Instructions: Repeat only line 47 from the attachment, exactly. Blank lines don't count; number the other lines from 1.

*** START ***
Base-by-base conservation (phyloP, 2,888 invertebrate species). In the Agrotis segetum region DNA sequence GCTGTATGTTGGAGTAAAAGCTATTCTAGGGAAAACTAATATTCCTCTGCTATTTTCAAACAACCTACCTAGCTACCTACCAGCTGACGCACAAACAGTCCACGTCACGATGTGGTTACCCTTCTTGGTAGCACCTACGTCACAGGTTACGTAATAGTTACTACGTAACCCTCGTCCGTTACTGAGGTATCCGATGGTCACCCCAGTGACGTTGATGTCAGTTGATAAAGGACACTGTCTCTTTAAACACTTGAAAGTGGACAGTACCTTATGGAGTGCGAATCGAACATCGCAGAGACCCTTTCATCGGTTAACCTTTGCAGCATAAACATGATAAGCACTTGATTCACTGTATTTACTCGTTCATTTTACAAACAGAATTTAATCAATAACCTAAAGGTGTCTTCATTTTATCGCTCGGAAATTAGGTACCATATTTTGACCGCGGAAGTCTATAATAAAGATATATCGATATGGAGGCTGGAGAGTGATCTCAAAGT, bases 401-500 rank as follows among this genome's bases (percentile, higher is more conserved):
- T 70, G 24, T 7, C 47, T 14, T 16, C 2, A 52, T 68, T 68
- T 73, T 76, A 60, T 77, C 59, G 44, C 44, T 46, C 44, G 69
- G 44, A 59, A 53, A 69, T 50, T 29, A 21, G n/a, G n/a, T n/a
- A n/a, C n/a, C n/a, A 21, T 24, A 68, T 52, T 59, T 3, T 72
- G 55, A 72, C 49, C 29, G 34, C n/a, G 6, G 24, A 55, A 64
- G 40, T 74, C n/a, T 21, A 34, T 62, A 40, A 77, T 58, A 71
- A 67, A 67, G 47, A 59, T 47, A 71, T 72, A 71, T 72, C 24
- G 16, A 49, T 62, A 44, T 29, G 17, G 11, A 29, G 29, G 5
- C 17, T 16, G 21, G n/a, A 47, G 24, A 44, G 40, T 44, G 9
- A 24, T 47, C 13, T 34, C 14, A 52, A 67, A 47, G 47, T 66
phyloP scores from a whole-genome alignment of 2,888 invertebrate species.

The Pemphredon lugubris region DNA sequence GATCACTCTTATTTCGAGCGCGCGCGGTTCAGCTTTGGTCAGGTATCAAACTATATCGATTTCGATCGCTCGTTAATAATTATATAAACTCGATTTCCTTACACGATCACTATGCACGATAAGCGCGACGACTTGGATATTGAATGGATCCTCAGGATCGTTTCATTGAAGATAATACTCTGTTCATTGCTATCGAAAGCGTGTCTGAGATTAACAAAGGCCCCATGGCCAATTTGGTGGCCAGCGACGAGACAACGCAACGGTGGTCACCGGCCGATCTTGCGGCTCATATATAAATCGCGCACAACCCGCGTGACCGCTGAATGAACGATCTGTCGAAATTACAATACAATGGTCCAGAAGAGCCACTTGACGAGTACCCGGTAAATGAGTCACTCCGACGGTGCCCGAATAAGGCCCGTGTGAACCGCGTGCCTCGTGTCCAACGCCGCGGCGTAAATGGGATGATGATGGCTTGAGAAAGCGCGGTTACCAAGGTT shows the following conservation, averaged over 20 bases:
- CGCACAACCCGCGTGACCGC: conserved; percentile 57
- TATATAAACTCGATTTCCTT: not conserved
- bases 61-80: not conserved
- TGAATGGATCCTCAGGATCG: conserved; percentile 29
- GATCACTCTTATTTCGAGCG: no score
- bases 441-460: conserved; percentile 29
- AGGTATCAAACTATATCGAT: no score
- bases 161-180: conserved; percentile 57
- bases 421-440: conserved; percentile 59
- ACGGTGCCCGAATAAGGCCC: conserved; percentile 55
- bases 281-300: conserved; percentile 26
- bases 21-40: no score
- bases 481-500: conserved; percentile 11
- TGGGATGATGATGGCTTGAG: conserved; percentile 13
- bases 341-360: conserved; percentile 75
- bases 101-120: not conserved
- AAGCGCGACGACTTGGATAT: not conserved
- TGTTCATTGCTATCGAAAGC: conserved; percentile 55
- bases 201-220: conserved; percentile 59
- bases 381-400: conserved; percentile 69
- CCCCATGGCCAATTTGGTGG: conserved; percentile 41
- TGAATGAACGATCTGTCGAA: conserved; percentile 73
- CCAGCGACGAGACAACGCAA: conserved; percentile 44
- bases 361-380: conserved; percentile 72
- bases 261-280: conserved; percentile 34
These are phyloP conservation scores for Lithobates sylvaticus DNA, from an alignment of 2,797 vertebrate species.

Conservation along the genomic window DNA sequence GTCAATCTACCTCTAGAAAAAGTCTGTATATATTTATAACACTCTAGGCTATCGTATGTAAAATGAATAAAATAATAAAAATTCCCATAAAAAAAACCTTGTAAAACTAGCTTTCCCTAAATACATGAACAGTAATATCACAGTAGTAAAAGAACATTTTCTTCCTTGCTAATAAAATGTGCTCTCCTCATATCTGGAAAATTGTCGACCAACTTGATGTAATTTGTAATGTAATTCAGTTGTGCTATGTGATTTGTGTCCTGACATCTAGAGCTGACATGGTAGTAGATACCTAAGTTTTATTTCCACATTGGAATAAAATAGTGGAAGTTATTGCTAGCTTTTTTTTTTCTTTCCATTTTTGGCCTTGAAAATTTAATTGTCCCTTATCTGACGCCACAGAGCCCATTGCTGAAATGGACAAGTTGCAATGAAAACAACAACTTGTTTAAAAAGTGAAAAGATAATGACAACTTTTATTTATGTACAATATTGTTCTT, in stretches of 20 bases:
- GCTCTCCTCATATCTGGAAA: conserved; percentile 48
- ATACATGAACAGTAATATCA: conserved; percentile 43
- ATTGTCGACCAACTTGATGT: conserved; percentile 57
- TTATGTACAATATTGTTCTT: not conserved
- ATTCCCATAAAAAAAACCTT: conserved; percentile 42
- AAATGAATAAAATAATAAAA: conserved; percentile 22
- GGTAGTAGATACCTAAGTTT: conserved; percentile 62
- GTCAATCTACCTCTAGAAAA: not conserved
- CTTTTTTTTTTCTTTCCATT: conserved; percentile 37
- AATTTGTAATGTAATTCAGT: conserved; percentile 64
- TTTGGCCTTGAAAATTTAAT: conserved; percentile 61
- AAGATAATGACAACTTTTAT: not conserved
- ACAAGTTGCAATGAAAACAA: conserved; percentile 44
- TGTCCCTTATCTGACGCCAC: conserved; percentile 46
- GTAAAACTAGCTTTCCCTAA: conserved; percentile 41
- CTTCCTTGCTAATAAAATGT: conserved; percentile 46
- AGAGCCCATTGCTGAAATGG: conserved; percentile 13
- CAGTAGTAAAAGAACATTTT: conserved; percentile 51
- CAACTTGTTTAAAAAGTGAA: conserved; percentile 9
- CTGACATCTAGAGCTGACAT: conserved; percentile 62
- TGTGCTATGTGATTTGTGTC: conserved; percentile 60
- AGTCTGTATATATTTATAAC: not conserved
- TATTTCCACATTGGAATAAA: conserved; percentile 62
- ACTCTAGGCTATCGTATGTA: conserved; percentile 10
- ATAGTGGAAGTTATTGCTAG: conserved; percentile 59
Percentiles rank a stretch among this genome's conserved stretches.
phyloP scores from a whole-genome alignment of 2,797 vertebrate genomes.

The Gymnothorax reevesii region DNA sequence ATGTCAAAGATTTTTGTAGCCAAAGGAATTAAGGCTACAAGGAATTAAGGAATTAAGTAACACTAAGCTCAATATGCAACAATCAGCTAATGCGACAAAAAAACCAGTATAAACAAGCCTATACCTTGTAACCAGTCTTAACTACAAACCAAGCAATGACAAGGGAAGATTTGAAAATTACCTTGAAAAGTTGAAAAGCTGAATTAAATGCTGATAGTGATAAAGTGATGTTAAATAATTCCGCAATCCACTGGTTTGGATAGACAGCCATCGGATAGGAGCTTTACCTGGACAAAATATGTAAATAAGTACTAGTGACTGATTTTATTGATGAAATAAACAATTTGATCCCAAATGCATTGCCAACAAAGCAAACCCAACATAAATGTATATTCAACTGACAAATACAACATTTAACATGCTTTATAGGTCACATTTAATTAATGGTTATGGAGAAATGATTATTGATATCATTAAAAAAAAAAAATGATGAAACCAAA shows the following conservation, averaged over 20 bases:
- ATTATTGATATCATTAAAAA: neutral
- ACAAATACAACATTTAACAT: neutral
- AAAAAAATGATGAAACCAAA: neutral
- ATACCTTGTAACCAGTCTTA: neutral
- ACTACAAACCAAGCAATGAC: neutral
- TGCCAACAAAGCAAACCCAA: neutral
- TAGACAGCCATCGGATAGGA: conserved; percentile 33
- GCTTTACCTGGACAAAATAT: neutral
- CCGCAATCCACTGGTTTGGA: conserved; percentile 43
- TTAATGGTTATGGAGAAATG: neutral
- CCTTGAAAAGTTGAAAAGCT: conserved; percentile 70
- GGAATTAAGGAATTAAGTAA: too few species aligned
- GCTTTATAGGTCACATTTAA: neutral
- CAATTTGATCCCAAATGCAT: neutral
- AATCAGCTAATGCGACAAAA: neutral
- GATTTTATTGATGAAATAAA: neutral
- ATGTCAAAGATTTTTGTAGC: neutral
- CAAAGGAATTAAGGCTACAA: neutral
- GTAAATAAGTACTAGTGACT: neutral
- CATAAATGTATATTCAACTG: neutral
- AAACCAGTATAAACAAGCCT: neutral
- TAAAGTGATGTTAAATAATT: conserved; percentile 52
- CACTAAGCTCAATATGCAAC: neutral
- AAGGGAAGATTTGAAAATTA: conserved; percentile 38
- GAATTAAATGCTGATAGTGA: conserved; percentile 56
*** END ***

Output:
- GGTAGTAGATACCTAAGTTT: conserved; percentile 62